Achebe's work deals very directly with the issues of post-colonial Africa. Countries that had their own cultures and systems of government found themselves occupied, with new cultures and languages forced upon them. Then, European countries withdrew, leaving chaos in their wake. Imagine walking up with amnesia. You have no idea...
Achebe's work deals very directly with the issues of post-colonial Africa. Countries that had their own cultures and systems of government found themselves occupied, with new cultures and languages forced upon them. Then, European countries withdrew, leaving chaos in their wake. Imagine walking up with amnesia. You have no idea of your past life and so begin a new one. Many years later, you get your memory back. Do you go back to your past life or stay in your new one? Imagine the amount of conflict you might have about your own identity. It is a simplistic comparison, but it is a snapshot of what Achebe is trying to show in Anthills. A country is left with no stability and a mixed sense of culture.
In addition to showcasing these truths, Achebe also highlights social inequality. Achebe attacks capitalism and materialism, focusing on the problem of haves and have-nots in society. Consider this quote from the book:
Charity … is the opium of the privileged; from the good citizen who habitually drops ten kobo from his loose change and from a safe height above the bowl of the leper outside the supermarket; to the group of good citizens (like youselfs) who donate water so that some Lazarus in the slums can have a syringe boiled clean as a whistle for his jab and his sores dressed more hygienically than the rest of him; to the Band Aid stars that lit up so dramatically the dark Christmas skies of Ethiopia. While we do our good works let us not forget that the real solution lies in a world in which charity will have become unnecessary.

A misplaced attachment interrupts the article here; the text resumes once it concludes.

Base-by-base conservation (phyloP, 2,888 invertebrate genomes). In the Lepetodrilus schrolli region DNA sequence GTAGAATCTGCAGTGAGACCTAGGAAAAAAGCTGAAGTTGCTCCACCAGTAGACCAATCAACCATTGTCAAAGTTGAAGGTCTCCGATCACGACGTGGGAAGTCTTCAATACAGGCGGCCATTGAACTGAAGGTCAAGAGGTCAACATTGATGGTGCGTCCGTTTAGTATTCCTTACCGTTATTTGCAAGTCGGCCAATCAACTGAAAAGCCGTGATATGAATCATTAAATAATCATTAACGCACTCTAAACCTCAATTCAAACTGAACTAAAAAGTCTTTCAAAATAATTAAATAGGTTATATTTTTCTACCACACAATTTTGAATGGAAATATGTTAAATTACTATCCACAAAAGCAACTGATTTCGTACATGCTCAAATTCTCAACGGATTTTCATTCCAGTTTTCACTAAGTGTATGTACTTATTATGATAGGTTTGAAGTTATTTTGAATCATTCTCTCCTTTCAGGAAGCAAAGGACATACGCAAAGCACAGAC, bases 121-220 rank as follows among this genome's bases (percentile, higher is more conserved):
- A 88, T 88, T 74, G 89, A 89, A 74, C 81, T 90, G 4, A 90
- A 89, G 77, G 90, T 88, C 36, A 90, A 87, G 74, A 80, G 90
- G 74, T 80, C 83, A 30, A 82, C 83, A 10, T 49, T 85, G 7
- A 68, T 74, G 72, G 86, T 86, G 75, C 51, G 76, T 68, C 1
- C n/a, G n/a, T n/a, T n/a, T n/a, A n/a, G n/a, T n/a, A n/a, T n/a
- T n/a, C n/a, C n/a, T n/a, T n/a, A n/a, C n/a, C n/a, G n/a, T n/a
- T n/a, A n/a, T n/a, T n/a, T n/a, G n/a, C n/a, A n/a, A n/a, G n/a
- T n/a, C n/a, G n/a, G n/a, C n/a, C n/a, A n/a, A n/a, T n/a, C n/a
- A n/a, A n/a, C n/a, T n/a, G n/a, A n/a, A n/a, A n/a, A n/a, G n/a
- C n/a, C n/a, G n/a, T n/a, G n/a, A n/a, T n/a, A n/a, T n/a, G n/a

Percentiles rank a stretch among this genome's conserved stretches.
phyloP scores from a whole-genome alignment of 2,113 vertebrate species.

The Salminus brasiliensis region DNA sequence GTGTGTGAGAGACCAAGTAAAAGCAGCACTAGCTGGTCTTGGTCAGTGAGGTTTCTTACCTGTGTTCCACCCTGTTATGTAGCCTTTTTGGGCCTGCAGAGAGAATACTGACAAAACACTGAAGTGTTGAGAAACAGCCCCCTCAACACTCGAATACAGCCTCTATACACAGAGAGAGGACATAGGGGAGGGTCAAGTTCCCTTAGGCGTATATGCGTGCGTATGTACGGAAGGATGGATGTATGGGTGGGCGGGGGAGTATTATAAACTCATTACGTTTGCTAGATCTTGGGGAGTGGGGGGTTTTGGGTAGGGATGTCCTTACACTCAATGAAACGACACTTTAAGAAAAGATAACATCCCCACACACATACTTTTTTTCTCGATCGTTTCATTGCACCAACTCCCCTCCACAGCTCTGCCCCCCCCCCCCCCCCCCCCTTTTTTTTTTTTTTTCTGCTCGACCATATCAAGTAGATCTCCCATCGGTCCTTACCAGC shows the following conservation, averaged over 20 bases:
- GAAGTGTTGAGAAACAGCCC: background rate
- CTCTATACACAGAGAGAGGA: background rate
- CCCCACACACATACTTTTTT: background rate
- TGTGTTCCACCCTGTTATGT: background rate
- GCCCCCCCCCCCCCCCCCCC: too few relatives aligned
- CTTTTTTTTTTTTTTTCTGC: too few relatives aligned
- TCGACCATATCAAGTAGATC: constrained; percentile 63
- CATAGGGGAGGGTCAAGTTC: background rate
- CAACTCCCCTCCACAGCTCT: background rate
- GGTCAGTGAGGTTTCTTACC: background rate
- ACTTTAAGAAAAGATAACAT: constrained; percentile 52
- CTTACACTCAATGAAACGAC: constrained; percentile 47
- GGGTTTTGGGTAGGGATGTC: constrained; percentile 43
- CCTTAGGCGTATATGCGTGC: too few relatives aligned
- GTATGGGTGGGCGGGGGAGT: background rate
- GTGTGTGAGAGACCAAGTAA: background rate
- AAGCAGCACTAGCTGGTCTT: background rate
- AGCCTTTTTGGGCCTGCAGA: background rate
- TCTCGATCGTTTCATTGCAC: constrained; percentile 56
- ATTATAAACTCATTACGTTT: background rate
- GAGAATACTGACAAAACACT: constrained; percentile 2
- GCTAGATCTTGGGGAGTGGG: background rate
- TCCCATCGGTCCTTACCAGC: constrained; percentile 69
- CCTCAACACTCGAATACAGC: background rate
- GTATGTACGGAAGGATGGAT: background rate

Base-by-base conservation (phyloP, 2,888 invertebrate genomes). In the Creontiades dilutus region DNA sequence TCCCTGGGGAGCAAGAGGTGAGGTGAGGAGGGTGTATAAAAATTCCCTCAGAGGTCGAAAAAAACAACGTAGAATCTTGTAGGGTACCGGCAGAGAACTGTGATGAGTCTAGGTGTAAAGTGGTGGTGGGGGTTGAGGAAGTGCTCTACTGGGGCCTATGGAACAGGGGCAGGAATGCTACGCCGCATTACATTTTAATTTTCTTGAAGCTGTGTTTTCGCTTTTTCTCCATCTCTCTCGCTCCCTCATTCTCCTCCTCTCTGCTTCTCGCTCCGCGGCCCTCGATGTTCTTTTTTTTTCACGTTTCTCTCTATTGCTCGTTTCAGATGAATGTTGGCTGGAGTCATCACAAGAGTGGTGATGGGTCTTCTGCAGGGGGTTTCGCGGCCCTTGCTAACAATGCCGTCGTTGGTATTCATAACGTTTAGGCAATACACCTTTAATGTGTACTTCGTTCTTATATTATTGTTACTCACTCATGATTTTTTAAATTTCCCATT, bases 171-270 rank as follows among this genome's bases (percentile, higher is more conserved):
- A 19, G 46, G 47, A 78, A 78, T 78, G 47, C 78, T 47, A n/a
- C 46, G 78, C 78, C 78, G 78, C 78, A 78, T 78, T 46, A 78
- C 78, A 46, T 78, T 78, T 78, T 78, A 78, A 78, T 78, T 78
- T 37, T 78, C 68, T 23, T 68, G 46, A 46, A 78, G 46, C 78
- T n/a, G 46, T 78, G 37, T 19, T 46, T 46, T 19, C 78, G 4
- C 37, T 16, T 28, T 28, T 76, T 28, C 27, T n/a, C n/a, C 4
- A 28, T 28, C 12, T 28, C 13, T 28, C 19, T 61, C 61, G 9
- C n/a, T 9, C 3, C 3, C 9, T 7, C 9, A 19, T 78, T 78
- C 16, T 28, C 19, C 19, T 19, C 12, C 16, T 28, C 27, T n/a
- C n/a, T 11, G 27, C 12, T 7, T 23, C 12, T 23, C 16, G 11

While charity can seem altruistic, Achebe targets the haves with continuing a system that keeps people oppressed. If the haves really wanted to help the disadvantaged, they would work to fix the system. Instead, they keep the system going that keeps them in power. The conflict Chris goes through in his position in Sam's cabinet shows this. He understands that Sam is becoming power hungry but doesn't want to step down from his role as a "have." Chris is our eyes on the conflict between the two classes, and he narrates moments that show the state of the county's poor. He will finally let go of his power, and he dies trying to protect a have-not.